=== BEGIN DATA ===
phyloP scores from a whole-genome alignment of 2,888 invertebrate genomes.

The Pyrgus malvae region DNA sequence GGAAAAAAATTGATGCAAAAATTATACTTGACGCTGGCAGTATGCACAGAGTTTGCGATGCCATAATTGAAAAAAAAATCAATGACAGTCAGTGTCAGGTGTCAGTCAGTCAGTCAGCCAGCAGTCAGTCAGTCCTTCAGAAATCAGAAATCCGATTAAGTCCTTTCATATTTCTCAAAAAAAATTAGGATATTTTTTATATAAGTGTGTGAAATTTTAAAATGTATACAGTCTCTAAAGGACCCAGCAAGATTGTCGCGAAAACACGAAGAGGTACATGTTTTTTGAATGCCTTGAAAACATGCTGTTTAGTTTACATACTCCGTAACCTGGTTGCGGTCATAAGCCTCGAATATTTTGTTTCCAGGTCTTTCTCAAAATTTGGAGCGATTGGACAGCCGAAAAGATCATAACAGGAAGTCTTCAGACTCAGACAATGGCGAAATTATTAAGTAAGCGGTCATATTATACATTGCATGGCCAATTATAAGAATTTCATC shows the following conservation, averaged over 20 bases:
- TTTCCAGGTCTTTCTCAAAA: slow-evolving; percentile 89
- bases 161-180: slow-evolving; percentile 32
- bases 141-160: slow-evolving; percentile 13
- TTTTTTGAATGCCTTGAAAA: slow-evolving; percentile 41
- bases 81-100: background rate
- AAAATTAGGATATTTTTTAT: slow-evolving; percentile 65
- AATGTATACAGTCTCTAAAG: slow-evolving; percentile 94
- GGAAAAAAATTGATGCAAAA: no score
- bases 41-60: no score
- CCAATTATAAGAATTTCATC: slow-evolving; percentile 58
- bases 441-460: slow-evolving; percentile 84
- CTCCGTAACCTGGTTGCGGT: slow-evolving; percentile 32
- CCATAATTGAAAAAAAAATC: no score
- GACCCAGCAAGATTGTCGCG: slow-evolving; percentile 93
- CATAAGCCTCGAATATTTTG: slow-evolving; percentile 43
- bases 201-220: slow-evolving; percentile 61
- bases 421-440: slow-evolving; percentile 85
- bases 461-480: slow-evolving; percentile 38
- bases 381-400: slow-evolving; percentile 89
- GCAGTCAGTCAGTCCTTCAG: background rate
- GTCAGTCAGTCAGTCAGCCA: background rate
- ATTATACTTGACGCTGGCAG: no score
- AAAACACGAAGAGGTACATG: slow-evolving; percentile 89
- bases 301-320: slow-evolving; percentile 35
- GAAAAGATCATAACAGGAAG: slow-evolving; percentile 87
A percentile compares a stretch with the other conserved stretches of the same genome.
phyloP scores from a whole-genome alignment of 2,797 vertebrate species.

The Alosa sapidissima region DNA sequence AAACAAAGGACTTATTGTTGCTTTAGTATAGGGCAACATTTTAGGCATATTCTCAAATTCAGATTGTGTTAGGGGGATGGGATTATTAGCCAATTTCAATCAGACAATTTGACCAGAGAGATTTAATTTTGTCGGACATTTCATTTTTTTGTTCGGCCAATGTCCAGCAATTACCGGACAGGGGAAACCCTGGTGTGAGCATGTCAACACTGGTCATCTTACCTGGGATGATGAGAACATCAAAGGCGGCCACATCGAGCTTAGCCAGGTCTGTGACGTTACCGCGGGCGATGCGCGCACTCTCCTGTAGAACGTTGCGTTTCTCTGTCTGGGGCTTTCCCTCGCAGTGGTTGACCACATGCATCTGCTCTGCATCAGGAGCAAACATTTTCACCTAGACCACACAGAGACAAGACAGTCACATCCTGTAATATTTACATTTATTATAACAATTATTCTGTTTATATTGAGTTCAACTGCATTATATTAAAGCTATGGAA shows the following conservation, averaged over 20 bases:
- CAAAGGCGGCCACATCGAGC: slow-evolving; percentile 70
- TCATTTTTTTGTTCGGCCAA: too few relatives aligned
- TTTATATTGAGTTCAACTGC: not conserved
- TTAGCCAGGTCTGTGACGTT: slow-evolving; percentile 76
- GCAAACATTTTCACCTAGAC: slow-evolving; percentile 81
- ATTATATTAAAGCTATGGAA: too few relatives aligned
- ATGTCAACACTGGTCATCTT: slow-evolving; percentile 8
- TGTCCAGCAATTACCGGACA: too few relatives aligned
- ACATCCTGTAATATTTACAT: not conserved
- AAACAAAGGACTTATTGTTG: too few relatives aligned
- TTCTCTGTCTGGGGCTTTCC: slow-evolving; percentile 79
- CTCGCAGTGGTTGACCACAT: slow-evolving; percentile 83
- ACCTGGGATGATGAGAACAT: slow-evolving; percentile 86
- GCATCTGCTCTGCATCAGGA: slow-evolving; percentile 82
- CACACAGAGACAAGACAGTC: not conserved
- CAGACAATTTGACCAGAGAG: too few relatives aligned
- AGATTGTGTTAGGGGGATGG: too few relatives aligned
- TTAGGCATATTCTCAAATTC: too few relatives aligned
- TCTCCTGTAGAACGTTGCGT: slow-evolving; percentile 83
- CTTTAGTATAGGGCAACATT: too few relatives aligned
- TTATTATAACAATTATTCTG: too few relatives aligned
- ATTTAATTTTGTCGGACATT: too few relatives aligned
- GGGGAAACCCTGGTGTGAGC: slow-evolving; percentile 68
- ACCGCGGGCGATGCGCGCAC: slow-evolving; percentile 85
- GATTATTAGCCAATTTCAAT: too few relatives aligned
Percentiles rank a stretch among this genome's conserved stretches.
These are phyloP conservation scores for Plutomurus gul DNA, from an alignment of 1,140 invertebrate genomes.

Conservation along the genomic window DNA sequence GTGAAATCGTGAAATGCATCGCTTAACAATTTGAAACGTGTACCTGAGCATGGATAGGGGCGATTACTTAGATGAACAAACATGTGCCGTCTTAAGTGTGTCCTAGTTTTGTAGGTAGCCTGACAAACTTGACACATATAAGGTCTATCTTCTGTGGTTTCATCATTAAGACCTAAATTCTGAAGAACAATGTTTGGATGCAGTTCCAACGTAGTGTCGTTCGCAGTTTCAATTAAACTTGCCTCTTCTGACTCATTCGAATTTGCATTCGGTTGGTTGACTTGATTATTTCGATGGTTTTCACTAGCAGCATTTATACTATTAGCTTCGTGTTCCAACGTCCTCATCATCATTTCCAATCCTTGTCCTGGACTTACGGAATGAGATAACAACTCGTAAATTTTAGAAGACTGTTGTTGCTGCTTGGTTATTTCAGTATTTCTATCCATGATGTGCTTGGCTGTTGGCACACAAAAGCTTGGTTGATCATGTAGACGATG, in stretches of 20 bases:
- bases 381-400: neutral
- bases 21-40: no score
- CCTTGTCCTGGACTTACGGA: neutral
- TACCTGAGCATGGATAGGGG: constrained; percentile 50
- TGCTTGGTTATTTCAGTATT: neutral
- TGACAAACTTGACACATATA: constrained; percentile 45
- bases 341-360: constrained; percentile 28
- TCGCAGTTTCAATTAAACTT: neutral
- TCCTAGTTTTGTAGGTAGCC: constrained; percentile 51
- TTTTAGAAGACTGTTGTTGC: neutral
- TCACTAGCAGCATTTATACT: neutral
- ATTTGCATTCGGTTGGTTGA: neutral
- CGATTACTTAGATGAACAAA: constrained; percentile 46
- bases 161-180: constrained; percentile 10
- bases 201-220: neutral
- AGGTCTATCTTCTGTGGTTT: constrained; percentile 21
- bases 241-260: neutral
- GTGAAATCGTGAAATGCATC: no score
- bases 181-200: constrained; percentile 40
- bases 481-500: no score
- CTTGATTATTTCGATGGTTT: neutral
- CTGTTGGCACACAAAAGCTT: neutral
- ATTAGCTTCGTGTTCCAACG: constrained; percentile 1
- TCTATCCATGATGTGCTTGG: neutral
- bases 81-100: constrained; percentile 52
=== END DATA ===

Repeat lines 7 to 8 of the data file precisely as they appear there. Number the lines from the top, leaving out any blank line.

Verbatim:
- bases 81-100: background rate
- AAAATTAGGATATTTTTTAT: slow-evolving; percentile 65